“How could this be, do they know it’s Christmas eve?”
“We’ve been on OT for 6 weeks, and now we can’t leave?”
“For my family I’ve bought, nothing at all!”
“On the way home, I was going to stop at the mall!”

Sadness and anger took over their minds,
But soon they were off, they dared not get behind.
Back to their desks, away they did flee,
Anxious and worried, what kind of shots would these be?

No new characters or props, a bit of good news,
A new environment, no time, an old one they’d re-use.
More rapid they typed, as they got back to work,
They drank coffee, and yelled, and started to curse!

“Screw Maya and Nuke and this proprietary crap!”
“Wake me when that file loads, meanwhile I’ll nap!”
“Ok, it loaded, but my assets aren’t showing!”
“Where the hell are those files, there’s no way of knowing!”

After while they all settled, back on the right track,
They had to make haste, there was no going back.
Hours and hours they slaved at their screens,
Pushing every pixel, every red blue and green.

And then, via email, a bit of joy after all,
Donuts in the office, at the end of the hall.
Pushing and shoving to claim circular delight,
Glorious sugar and frosting, some fuel for the night.

With simulations and renders, out on the farm,
A slight glitch here and there, no cause for alarm.
Keeping tabs on their renders, frame by frame,
Soon they would finish and freedom they would claim.

By four the next morning, all tasks were complete,
Freshly animated and lit, then composited neat.
Shots uploaded and queued, so they gathered once more,
Tired and haggard, the team was drained to it’s core.

The VFX Sup stood up and looked over his crew.
A wave of pride rushed over, and immediately he knew,
These people had families that soon would awake.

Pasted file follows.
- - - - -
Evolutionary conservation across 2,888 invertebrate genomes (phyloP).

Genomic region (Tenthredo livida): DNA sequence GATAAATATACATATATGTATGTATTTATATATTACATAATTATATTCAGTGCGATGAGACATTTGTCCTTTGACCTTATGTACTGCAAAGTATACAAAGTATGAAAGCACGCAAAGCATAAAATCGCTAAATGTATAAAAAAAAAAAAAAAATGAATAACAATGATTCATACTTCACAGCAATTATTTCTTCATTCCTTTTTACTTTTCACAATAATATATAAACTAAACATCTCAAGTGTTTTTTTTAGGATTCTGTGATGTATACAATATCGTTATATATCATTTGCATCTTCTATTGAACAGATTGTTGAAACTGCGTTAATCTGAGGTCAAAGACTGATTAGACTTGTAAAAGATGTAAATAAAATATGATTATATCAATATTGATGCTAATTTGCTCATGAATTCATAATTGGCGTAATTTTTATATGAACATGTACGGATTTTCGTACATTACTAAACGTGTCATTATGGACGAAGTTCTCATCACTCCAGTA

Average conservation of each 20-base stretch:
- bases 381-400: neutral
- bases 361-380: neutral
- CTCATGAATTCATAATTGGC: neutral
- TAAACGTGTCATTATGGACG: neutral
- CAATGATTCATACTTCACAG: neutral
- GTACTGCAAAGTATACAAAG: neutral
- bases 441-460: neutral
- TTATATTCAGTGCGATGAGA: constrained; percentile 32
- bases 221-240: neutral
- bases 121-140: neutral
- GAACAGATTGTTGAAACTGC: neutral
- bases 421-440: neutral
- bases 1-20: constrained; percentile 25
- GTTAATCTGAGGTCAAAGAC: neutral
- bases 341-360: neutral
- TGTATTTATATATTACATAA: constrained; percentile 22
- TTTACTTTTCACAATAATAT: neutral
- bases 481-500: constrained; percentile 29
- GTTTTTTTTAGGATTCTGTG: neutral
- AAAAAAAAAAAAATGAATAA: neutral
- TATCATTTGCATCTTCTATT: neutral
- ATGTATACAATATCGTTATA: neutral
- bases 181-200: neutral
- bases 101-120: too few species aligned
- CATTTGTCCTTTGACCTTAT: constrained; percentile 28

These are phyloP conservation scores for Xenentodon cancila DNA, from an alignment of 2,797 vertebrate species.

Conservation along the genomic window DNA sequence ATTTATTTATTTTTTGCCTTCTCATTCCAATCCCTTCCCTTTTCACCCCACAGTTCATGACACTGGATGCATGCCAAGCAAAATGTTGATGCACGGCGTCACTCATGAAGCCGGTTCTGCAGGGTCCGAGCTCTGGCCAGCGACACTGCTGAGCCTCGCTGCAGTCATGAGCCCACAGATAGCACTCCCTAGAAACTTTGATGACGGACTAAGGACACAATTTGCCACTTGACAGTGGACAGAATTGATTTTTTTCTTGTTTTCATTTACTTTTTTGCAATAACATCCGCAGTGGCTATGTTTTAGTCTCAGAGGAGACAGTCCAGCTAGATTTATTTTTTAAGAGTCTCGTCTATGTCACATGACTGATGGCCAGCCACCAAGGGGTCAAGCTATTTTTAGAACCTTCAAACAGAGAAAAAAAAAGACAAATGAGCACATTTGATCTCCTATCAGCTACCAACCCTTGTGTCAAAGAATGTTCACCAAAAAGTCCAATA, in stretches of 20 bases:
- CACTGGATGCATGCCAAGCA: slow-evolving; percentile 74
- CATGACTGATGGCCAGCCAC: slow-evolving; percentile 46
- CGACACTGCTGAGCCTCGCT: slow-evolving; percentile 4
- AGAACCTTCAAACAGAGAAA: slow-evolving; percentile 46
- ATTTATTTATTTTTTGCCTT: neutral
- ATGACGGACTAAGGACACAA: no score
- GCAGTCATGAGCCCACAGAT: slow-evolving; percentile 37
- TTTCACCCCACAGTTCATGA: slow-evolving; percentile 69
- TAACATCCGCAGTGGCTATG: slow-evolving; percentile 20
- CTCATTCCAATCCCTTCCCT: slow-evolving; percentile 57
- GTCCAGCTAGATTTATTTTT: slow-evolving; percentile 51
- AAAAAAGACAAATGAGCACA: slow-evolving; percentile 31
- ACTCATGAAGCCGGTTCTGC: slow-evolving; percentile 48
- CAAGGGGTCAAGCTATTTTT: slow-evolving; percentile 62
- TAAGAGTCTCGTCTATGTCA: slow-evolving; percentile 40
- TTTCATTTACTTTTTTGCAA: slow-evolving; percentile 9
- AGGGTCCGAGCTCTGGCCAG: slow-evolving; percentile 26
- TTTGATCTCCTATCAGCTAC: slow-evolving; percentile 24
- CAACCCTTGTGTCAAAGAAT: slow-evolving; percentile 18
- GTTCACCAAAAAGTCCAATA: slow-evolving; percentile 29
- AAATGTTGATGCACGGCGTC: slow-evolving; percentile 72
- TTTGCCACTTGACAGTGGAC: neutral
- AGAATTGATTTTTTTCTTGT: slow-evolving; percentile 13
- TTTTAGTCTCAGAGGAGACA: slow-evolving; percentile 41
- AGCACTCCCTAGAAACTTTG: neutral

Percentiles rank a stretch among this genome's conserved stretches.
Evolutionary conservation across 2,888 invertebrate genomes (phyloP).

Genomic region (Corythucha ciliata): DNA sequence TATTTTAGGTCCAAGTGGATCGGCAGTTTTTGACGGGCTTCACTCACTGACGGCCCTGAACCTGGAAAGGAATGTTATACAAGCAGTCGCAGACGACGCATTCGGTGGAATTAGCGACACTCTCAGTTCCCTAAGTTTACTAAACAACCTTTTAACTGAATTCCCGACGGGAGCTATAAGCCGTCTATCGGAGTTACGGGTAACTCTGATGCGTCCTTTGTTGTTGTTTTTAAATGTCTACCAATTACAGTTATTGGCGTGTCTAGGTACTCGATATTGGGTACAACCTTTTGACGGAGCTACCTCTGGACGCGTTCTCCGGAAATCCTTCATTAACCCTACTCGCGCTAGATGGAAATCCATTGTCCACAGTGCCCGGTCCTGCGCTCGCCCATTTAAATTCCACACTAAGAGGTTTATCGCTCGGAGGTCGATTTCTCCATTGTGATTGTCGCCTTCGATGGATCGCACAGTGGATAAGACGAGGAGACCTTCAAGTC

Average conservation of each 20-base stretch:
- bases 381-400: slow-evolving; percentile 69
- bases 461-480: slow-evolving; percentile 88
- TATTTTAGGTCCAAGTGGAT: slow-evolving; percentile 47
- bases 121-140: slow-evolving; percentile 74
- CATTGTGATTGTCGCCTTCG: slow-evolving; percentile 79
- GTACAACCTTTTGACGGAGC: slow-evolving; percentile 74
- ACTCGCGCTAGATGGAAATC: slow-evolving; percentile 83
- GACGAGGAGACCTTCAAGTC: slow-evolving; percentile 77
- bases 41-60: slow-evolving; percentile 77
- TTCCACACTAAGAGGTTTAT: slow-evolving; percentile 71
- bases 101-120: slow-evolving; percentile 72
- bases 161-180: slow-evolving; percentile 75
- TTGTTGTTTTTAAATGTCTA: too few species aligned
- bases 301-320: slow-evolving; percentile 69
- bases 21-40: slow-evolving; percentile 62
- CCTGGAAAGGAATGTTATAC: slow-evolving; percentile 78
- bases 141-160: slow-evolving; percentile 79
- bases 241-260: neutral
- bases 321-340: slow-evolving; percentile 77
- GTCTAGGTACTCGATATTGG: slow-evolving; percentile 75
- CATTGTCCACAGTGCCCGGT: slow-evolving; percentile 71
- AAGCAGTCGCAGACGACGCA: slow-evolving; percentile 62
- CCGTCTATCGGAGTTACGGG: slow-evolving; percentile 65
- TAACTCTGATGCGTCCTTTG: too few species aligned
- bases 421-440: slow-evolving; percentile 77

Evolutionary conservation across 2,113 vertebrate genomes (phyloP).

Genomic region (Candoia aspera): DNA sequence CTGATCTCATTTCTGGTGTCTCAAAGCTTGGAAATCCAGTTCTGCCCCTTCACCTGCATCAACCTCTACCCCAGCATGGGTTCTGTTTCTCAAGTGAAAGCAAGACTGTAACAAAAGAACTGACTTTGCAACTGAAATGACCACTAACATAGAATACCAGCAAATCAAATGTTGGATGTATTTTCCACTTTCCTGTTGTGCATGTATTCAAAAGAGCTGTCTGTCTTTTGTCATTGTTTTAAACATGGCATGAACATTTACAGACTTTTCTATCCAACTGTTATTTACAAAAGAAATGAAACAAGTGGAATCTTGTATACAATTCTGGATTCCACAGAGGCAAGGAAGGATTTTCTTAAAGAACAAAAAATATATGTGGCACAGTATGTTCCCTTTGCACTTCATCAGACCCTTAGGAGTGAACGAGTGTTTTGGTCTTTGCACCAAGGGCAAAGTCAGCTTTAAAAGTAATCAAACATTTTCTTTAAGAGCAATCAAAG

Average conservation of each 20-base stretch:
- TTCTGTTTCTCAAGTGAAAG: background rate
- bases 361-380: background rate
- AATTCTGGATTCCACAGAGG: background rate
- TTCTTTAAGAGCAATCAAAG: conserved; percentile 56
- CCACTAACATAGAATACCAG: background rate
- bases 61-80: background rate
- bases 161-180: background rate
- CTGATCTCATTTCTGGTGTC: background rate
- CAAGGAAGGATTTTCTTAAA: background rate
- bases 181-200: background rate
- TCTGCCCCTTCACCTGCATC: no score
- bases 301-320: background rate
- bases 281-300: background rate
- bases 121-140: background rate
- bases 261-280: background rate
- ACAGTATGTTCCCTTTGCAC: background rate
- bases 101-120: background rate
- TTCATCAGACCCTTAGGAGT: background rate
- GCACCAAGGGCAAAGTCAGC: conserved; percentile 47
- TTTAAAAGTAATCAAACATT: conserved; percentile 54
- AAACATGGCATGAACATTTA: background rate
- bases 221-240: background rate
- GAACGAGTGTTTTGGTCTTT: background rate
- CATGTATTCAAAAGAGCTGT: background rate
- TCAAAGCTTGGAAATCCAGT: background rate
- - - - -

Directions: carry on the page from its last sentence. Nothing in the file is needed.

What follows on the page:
These words he spoke so loud, the ground it did shake!

“Get away from this place, another minute do not spend.”
“Be with your spouse and your kids, go home my dear friends.”
“If during review the client says these shots do not pass,”
“I’ll turn to him and say, why don’t you kiss my ass!”

They looked at each other, then started to cheer,
Finally it was time, they were all in the clear.
They got up and walked out, goodbye they all waved,
Racing home in their cars, Christmas might have been saved.

Back in his office the VFX sup awoke from his slumber.
Where had everyone gone, out loud he did wonder.
Up on the roof, old Santy morphed back to himself,
“Happy Christmas to All!,” shouted the jolly old elf.

A Conversation with the Directors of Five Top Animations

Tuesday, December 17th, 2013

Five animation directors, Chris Sanders ("The Croods"), Chris Renaud ("Despicable Me 2")Dan Scanlon ("Monsters University"), Jennifer Lee ("Frozen")and Chris Wedge ("Epic") gathered for a round-table discussion about their films and the special needs of the genre.

The LA Times recently covered the Envelope Animation Round Table and had a conversation with five directors of top feature animations. The directors were Jennifer Lee (“Frozen”), Chris Renaud (“Despicable Me 2″), Chris Sanders (“The Croods”), Dan Scanlon (“Monsters University”) and Chris Wedge (“Epic”) tackled such topics as the challenges of female characters, the effect of celebrity voice actors and the changing economics of feature animation.

Congratulations to the Cogswell alumni who had the opportunity to work on these films: